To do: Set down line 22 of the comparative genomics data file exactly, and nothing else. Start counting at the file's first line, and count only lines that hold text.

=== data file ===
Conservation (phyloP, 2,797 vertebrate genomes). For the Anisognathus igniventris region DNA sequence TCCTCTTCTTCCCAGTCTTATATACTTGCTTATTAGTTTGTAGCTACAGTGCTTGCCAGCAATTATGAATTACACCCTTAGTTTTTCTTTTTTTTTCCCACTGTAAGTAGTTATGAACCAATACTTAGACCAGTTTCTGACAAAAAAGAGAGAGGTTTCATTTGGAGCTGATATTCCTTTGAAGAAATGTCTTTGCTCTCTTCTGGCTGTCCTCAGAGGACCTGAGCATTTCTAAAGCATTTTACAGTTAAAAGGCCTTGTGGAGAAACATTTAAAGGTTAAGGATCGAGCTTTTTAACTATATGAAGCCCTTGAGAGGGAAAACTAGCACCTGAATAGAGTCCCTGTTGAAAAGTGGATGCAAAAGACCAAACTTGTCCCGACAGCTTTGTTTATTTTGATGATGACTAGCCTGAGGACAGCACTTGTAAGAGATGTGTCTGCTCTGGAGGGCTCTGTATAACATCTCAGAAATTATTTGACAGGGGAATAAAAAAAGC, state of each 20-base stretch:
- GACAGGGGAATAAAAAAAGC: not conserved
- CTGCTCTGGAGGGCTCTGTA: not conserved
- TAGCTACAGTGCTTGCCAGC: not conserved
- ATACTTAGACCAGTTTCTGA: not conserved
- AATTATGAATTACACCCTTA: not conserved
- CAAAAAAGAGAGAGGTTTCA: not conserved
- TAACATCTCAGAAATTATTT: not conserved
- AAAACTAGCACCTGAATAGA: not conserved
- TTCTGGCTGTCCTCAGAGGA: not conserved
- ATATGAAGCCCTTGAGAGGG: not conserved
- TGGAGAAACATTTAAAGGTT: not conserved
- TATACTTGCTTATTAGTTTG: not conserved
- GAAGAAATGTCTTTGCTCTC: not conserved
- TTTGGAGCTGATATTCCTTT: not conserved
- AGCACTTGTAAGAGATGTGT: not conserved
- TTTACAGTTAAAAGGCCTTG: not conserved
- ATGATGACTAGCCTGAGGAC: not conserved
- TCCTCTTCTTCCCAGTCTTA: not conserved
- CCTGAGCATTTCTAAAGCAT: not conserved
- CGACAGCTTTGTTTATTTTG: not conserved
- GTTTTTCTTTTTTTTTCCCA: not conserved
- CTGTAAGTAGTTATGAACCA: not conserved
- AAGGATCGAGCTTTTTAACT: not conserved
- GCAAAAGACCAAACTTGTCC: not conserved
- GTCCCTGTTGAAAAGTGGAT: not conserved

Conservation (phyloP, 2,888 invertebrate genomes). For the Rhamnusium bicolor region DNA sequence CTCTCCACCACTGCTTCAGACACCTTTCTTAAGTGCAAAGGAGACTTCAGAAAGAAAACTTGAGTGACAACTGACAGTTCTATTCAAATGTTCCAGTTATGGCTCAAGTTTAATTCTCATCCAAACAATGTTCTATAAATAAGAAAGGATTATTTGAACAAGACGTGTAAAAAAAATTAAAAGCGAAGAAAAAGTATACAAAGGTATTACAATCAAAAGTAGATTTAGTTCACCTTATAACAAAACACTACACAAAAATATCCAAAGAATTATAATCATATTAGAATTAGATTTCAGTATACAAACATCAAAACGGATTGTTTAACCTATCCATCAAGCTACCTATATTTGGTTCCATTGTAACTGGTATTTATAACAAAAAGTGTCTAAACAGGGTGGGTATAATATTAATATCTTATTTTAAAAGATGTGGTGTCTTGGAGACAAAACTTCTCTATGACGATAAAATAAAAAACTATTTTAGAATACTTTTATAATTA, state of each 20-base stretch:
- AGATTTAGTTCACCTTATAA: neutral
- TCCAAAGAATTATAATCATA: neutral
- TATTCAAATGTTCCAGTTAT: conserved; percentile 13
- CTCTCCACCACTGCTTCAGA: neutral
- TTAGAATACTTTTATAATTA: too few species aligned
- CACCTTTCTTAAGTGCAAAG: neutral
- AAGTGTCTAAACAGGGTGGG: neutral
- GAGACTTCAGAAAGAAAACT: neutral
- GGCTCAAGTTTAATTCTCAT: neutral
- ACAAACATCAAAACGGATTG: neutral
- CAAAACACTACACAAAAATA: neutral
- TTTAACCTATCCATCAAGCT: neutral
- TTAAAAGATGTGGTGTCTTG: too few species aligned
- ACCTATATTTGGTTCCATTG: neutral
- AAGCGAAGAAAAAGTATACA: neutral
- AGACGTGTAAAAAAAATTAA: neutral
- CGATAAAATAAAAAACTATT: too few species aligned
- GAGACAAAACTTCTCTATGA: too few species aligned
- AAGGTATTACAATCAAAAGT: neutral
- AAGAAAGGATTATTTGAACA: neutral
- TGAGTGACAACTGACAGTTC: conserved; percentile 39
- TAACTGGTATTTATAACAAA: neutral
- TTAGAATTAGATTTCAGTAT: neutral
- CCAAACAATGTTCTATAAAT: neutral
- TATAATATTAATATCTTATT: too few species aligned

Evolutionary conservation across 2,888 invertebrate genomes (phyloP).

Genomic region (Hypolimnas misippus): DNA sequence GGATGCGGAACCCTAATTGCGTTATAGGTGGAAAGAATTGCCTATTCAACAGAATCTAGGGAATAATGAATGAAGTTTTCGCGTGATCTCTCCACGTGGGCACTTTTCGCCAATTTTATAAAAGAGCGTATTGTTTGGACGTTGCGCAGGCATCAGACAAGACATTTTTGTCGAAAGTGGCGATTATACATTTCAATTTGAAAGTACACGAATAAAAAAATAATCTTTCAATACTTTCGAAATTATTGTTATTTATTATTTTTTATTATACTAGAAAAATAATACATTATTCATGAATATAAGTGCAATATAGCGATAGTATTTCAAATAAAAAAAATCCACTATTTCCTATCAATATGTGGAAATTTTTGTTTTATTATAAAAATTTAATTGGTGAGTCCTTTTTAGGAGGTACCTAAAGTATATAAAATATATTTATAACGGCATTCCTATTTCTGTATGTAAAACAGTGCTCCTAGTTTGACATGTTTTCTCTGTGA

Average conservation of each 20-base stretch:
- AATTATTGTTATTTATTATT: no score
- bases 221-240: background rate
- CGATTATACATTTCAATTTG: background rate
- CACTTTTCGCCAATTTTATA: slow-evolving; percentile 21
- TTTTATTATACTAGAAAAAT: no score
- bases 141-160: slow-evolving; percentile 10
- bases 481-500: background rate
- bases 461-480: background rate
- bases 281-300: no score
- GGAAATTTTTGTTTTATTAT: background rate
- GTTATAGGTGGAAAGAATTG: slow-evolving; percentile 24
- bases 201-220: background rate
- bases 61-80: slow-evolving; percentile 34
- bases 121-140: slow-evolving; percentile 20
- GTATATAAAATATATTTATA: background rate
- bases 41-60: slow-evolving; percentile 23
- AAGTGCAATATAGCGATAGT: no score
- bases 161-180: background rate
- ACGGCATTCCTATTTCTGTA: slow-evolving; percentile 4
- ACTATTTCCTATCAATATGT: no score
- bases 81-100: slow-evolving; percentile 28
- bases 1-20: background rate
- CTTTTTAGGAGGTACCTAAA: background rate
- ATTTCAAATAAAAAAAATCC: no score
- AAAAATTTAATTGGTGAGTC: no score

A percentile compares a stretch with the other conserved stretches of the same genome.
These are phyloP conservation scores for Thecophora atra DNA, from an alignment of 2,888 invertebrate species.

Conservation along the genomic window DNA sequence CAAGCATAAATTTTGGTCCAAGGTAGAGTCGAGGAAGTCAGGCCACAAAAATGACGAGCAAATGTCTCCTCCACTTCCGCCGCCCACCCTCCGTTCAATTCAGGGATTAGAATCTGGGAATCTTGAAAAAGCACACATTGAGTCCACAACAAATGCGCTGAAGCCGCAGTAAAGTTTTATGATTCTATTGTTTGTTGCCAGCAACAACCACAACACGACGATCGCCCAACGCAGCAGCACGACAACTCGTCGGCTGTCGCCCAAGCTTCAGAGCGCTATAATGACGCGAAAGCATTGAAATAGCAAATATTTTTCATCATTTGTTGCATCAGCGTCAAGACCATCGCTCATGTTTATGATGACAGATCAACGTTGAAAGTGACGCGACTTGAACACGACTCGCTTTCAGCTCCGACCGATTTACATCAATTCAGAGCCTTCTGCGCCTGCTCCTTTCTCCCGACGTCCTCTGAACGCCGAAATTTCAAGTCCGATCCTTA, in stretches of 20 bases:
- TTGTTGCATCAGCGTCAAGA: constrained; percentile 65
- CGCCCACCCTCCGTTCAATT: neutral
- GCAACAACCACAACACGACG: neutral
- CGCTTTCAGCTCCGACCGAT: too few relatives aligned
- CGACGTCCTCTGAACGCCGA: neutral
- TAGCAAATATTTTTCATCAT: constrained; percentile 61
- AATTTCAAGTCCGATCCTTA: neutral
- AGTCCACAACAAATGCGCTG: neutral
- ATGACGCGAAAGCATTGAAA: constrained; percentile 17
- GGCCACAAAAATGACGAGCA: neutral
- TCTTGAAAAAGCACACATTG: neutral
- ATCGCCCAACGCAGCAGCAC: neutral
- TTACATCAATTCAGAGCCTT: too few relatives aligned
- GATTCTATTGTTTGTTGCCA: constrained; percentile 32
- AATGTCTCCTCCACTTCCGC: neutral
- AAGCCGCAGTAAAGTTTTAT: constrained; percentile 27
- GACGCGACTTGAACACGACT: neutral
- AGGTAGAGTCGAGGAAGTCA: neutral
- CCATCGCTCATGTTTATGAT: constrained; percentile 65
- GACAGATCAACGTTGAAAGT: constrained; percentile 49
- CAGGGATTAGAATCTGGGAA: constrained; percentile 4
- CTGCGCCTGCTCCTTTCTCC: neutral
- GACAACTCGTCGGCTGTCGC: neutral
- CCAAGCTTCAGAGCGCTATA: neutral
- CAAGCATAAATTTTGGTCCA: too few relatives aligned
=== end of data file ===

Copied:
- GTTTTTCTTTTTTTTTCCCA: not conserved